the way financial incentives in line with outcomes. and will make a huge difference to everybody. >> leader, you and the private sector around venture capital. using investments being made by businesses and health care space. what's the most exciting thing you're saying out there when you look to the future? was happening with deficiencies and improved outcomes as a result of the things the secretary just imagine? >> right now i'm vice chairman of the company, an investment bank. we have a fairly robust health care practice and what we are seeing is there's a lot of increased focus of attention on a lot of providers. you were seeing a lot of private equity interest coming into the space. you are also seeing big players looking at and there's a lot of press reports about big acquisitions and mergers and consolidation. and i think that's a direct result of what the secretary
referred to about the move toward quality-based payment systems. in -- in other words, payment system that are real outcome based with a different providers surrounding a patient's care are now, all assuming a piece of the risk. and it's not just fee-for-service anymore. and it is really making sense. i read this article in "the new york times," i think like last week, it was the company that has just started that basically the primary care company, and they did almost like a decapitated payment per patient and that's all they did and they have to figure out how to best produce an outcome. and there is no coding. you don't have come here, the providers of the back officers sitting there to figure out what it is, what procedure et cetera. they give an example of one of these primary care providers and they have a lot of health
coaches that help the physicians. i figured out that this woman had diabetes was unable to take repeal. and that was the problem. idea that was not caught, then she would have gone into a hospital and endured all these additional expenses. so it's just a little bit of a common sense factor as well. so you're saying capital flow in. you are seeing, in the pharmacy's, i know peggy is here, the incredible piece of our health care system is i think one of the most incredible is innovation. some would say that is also contribute to the cost. and again if you look back at those rankings which always don't sit well with me because we are different in this country but were different on how we treat the start of life, neonatal care and what counts as a live birth and what doesn't versus other countries. in the same way we value life at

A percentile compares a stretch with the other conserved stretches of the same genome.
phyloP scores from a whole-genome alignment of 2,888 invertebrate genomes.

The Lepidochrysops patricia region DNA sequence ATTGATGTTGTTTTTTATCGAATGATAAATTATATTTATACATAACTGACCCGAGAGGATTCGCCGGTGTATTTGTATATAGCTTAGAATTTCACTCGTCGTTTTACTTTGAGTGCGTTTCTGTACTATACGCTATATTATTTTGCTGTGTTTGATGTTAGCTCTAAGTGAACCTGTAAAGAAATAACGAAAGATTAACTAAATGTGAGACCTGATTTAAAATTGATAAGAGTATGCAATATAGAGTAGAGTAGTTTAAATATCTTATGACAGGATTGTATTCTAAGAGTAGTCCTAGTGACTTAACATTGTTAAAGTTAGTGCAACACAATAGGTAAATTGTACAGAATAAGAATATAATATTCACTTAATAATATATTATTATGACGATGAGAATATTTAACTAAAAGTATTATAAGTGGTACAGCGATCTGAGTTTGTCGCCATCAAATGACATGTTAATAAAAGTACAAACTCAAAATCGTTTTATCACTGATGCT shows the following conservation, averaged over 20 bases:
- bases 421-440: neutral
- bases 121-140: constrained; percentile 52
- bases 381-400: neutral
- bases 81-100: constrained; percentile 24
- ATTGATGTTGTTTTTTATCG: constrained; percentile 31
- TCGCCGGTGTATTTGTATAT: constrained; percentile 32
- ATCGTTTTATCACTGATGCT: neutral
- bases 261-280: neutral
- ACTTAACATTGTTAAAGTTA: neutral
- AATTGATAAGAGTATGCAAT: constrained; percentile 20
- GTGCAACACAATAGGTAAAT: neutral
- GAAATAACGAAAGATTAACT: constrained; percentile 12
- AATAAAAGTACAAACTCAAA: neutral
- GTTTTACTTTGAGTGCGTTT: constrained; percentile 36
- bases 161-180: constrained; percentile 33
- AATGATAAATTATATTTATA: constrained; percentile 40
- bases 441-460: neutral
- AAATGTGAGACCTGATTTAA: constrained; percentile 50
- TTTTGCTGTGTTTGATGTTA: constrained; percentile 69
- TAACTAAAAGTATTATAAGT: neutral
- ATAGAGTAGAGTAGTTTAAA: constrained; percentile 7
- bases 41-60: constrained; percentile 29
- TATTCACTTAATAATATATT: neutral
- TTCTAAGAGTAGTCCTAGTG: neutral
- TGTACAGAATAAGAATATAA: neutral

the end of the spectrum as well which, you know, cost some contentiousness in the debate. but i believe that's a good thing that we value life like that. but we also are the leaders on innovation and the first to attempt the innovative measures are the first to pay. and so when you look at the incredible amount of capital going in to biotech and all of this, all of the new type of medicines that are out there that are tailored to the disease and the person, just phenomenal. went i served was always very free focused on seeing that the government place a proper role in funding basic research. because there can be such leveraged, not only from saving lives, helping cure disease, it also does help your budget. if you cure a disease you are not going down the outlays you did. so it just makes sense to me. there's a lot of interest
obviously in private capital flowing into some of what has been created because of nih and nsf. when you think about innovation and defenses of medicine, personalized medicine, personal is for the individual and the disease, it sounds expensive and my question is how are the providers and payers reconciling that? it seems like the pharmaceutical industry which is inventing and bring a lot of these to market is siding with the insurance industry more and more. how is that going to sort itself out over time? >> welcome we have a different system in this country than anybody in terms of drug pricing. we in the united states medicare is prohibited by law from negotiating for drug prices. medicaid can. governors do. i could negotiate that i could